The consumer is spending increased time on-ground and online, he is ready to consume messaging in the last mile -- the smart marketer has to evolve to stay relevant to the changed consumer, says Vijay Singh.
The fact that the game of cricket is evolving is an understatement. There was a time when it used to be a gentleman's game with a six-day fixture -- five days of the game played at a leisurely pace with a rest day in-between; and of course, all the lunches and tea breaks.
The rest day kind of disappeared and it became a five-day game. Then there were the shorter three-day formats which did not seem to catch on, after which emerged the one-day limited-over format which became all so popular. Even the limited overs were experimented with and changed from 60 overs a side to the current 50.
There were, of course, enough voices of protest against this rash format of cricket from the lovers of the classic format. But the increasing popularity of the one-day game gradually silenced those voices. Quite like what Viv Richards said in 1988, "One-day cricket is like fast food. No one wants to cook."
Then came the day and night format for the limited-over game to ensure that office goers get the time to enjoy the game in the evening. And now, the one-day game has evolved to its current favourite format of 20/20 overs -- three to four hours of hard-hitting, adrenaline-pumping, outright fun.
The cricket whites have given way to colourful jerseys, hot and scantily dressed cheerleaders, music on the stands, unique rules to make the game more unpredictable and pulsating, and, above all, packed stadiums with the audience sitting on the edge of their seats (and in front of the screens), expecting mayhem on the field. And I am sure the game will keep changing and evolving.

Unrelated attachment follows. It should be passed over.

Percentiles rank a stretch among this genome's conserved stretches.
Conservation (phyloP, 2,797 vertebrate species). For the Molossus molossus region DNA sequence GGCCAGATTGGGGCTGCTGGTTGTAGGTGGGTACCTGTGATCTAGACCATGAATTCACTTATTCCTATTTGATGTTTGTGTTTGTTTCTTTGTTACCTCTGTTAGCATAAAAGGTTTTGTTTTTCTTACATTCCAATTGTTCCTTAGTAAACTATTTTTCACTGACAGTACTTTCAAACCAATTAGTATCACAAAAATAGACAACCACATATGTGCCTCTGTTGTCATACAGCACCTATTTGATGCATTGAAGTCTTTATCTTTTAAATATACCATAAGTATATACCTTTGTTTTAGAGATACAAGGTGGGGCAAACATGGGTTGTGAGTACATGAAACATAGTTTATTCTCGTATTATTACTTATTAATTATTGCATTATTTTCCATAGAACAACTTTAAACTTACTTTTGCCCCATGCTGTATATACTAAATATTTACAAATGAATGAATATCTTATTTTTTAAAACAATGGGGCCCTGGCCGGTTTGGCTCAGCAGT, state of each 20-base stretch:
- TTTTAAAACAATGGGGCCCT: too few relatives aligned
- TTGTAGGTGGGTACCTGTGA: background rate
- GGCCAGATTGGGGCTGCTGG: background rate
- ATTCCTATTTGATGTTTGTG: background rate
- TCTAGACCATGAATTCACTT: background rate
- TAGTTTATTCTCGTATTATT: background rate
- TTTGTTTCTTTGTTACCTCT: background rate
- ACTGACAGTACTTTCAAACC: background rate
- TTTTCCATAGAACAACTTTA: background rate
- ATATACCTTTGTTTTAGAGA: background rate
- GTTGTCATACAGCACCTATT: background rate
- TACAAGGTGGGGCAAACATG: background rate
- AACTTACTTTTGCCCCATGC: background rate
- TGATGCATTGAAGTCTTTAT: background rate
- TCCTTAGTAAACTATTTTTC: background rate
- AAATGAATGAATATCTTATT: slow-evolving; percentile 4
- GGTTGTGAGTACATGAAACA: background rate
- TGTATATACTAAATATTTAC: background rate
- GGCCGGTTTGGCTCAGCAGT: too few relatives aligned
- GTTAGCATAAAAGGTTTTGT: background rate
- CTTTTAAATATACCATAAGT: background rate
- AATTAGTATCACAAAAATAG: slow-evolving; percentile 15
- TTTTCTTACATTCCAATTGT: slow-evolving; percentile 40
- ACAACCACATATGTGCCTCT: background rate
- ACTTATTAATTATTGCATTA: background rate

When you compare the five-day format to T20 cricket there seems to be very little in common -- other than the fact that it is still cricket. Ask any serious cricket player and he will swear by the five-day format -- it being high on strategy, mental strength, physical endurance, technique and so on. And yet the format is having survival problems. So what brought about this change in the game?
The audience changed the game. Simply, they wanted it faster, quicker, rougher and result-oriented. They were bored of the long-drawn game, and the draws and predictable results.
And since the audience started to stay away from the traditional game, so did the sponsor, and hence the media. The entire ecosystem of cricket, including the players, had to adapt to the new game formats to stay relevant in the minds of the audience. You either play by the rules of the audience or you perish.
Yell to sell
Marketing is no different. There was a time when the consumer had limited choices -- both in terms of the products, and brand availability as well as the media options.
In those days, the traditional marketing methods worked. You had to make the consumer aware of the product/brand and he would almost line up and buy. He would walk up to the local store, ask for the product by name (based on the highest brand recall) and the shop-owner would hand it over across the counter.
And hence the awareness-driven media options ruled the world of marketing. Mass media-based advertising did the trick: Television, print, radio and outdoor were it. The more you could yell, the more you would sell. Innovative "yelling" of course increased brand awareness and perhaps sales.
The consumer had little choice and was glued to the limited media options. He would consume almost anything you threw at him. It was here that the TV 'peak hour' became an obsession with brands and agencies alike, and TRP ratings became something worth killing for.
While this might sound like a 1980s and 1990s scenario, the focus of the marketing fraternity has largely stayed with the above mindset. The belief continues to be that the customer's path to purchase is linear -- make him aware using mass media, he will visit the store, and he will buy.